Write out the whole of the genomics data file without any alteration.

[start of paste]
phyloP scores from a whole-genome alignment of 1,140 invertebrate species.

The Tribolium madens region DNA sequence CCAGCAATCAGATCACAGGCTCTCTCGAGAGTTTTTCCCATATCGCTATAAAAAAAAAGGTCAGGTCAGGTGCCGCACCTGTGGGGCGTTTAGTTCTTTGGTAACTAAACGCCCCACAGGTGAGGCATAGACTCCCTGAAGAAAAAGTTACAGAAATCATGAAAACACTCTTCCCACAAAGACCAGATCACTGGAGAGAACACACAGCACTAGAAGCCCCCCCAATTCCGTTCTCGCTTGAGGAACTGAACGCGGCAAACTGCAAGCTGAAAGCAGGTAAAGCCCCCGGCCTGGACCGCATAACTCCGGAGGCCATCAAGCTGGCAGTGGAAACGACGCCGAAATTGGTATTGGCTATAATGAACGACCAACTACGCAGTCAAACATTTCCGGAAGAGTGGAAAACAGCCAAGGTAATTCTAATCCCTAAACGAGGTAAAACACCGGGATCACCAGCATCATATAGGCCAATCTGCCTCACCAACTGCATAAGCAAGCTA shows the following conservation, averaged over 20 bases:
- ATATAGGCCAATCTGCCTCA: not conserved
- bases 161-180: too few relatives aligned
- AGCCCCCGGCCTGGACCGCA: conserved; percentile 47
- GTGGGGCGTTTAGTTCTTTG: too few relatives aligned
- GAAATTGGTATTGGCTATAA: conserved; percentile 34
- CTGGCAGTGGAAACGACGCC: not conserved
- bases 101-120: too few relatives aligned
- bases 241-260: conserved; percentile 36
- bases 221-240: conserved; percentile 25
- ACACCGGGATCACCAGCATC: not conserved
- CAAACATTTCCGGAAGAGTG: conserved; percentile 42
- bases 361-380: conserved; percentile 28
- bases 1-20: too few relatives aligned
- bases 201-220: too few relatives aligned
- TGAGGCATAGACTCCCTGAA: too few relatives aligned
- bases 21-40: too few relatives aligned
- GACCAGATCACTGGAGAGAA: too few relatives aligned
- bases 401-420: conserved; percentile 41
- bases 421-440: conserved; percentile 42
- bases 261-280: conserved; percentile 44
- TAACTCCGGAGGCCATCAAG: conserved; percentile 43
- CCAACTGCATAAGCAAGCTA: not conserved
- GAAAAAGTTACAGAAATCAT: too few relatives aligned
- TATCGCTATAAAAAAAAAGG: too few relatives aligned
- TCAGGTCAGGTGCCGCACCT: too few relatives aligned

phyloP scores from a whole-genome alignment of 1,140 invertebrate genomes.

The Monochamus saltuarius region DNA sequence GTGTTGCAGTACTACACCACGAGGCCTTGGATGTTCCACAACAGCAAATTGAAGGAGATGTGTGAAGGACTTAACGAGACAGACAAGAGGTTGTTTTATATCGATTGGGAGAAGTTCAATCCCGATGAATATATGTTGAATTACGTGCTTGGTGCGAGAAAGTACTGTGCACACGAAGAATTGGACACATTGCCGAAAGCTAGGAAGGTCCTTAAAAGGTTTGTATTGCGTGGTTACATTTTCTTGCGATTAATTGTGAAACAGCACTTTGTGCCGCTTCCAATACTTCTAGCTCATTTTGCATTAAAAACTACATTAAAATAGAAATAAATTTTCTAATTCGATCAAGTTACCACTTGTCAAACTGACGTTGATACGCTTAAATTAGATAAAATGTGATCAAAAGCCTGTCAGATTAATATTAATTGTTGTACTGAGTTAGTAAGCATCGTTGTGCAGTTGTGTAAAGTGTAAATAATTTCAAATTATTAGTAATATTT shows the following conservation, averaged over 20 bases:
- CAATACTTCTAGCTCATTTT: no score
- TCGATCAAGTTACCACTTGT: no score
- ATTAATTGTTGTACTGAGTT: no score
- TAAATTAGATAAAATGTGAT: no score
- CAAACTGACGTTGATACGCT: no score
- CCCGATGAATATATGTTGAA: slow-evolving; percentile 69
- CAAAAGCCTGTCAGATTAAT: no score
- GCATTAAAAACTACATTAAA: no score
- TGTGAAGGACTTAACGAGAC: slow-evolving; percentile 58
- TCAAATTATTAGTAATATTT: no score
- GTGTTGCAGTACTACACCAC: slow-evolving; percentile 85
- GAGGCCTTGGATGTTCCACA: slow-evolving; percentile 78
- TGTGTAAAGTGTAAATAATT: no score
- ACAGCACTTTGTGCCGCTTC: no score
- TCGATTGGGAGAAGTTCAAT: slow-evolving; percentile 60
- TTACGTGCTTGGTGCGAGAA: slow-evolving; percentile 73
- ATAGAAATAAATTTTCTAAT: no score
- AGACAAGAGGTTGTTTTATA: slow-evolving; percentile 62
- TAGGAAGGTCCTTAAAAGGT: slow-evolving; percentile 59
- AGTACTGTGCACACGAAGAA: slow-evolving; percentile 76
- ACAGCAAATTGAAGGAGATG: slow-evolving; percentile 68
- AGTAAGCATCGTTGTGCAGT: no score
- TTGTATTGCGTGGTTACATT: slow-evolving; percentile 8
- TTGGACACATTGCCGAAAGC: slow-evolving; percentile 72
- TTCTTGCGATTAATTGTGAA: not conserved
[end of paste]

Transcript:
phyloP scores from a whole-genome alignment of 1,140 invertebrate species.

The Tribolium madens region DNA sequence CCAGCAATCAGATCACAGGCTCTCTCGAGAGTTTTTCCCATATCGCTATAAAAAAAAAGGTCAGGTCAGGTGCCGCACCTGTGGGGCGTTTAGTTCTTTGGTAACTAAACGCCCCACAGGTGAGGCATAGACTCCCTGAAGAAAAAGTTACAGAAATCATGAAAACACTCTTCCCACAAAGACCAGATCACTGGAGAGAACACACAGCACTAGAAGCCCCCCCAATTCCGTTCTCGCTTGAGGAACTGAACGCGGCAAACTGCAAGCTGAAAGCAGGTAAAGCCCCCGGCCTGGACCGCATAACTCCGGAGGCCATCAAGCTGGCAGTGGAAACGACGCCGAAATTGGTATTGGCTATAATGAACGACCAACTACGCAGTCAAACATTTCCGGAAGAGTGGAAAACAGCCAAGGTAATTCTAATCCCTAAACGAGGTAAAACACCGGGATCACCAGCATCATATAGGCCAATCTGCCTCACCAACTGCATAAGCAAGCTA shows the following conservation, averaged over 20 bases:
- ATATAGGCCAATCTGCCTCA: not conserved
- bases 161-180: too few relatives aligned
- AGCCCCCGGCCTGGACCGCA: conserved; percentile 47
- GTGGGGCGTTTAGTTCTTTG: too few relatives aligned
- GAAATTGGTATTGGCTATAA: conserved; percentile 34
- CTGGCAGTGGAAACGACGCC: not conserved
- bases 101-120: too few relatives aligned
- bases 241-260: conserved; percentile 36
- bases 221-240: conserved; percentile 25
- ACACCGGGATCACCAGCATC: not conserved
- CAAACATTTCCGGAAGAGTG: conserved; percentile 42
- bases 361-380: conserved; percentile 28
- bases 1-20: too few relatives aligned
- bases 201-220: too few relatives aligned
- TGAGGCATAGACTCCCTGAA: too few relatives aligned
- bases 21-40: too few relatives aligned
- GACCAGATCACTGGAGAGAA: too few relatives aligned
- bases 401-420: conserved; percentile 41
- bases 421-440: conserved; percentile 42
- bases 261-280: conserved; percentile 44
- TAACTCCGGAGGCCATCAAG: conserved; percentile 43
- CCAACTGCATAAGCAAGCTA: not conserved
- GAAAAAGTTACAGAAATCAT: too few relatives aligned
- TATCGCTATAAAAAAAAAGG: too few relatives aligned
- TCAGGTCAGGTGCCGCACCT: too few relatives aligned

phyloP scores from a whole-genome alignment of 1,140 invertebrate genomes.

The Monochamus saltuarius region DNA sequence GTGTTGCAGTACTACACCACGAGGCCTTGGATGTTCCACAACAGCAAATTGAAGGAGATGTGTGAAGGACTTAACGAGACAGACAAGAGGTTGTTTTATATCGATTGGGAGAAGTTCAATCCCGATGAATATATGTTGAATTACGTGCTTGGTGCGAGAAAGTACTGTGCACACGAAGAATTGGACACATTGCCGAAAGCTAGGAAGGTCCTTAAAAGGTTTGTATTGCGTGGTTACATTTTCTTGCGATTAATTGTGAAACAGCACTTTGTGCCGCTTCCAATACTTCTAGCTCATTTTGCATTAAAAACTACATTAAAATAGAAATAAATTTTCTAATTCGATCAAGTTACCACTTGTCAAACTGACGTTGATACGCTTAAATTAGATAAAATGTGATCAAAAGCCTGTCAGATTAATATTAATTGTTGTACTGAGTTAGTAAGCATCGTTGTGCAGTTGTGTAAAGTGTAAATAATTTCAAATTATTAGTAATATTT shows the following conservation, averaged over 20 bases:
- CAATACTTCTAGCTCATTTT: no score
- TCGATCAAGTTACCACTTGT: no score
- ATTAATTGTTGTACTGAGTT: no score
- TAAATTAGATAAAATGTGAT: no score
- CAAACTGACGTTGATACGCT: no score
- CCCGATGAATATATGTTGAA: slow-evolving; percentile 69
- CAAAAGCCTGTCAGATTAAT: no score
- GCATTAAAAACTACATTAAA: no score
- TGTGAAGGACTTAACGAGAC: slow-evolving; percentile 58
- TCAAATTATTAGTAATATTT: no score
- GTGTTGCAGTACTACACCAC: slow-evolving; percentile 85
- GAGGCCTTGGATGTTCCACA: slow-evolving; percentile 78
- TGTGTAAAGTGTAAATAATT: no score
- ACAGCACTTTGTGCCGCTTC: no score
- TCGATTGGGAGAAGTTCAAT: slow-evolving; percentile 60
- TTACGTGCTTGGTGCGAGAA: slow-evolving; percentile 73
- ATAGAAATAAATTTTCTAAT: no score
- AGACAAGAGGTTGTTTTATA: slow-evolving; percentile 62
- TAGGAAGGTCCTTAAAAGGT: slow-evolving; percentile 59
- AGTACTGTGCACACGAAGAA: slow-evolving; percentile 76
- ACAGCAAATTGAAGGAGATG: slow-evolving; percentile 68
- AGTAAGCATCGTTGTGCAGT: no score
- TTGTATTGCGTGGTTACATT: slow-evolving; percentile 8
- TTGGACACATTGCCGAAAGC: slow-evolving; percentile 72
- TTCTTGCGATTAATTGTGAA: not conserved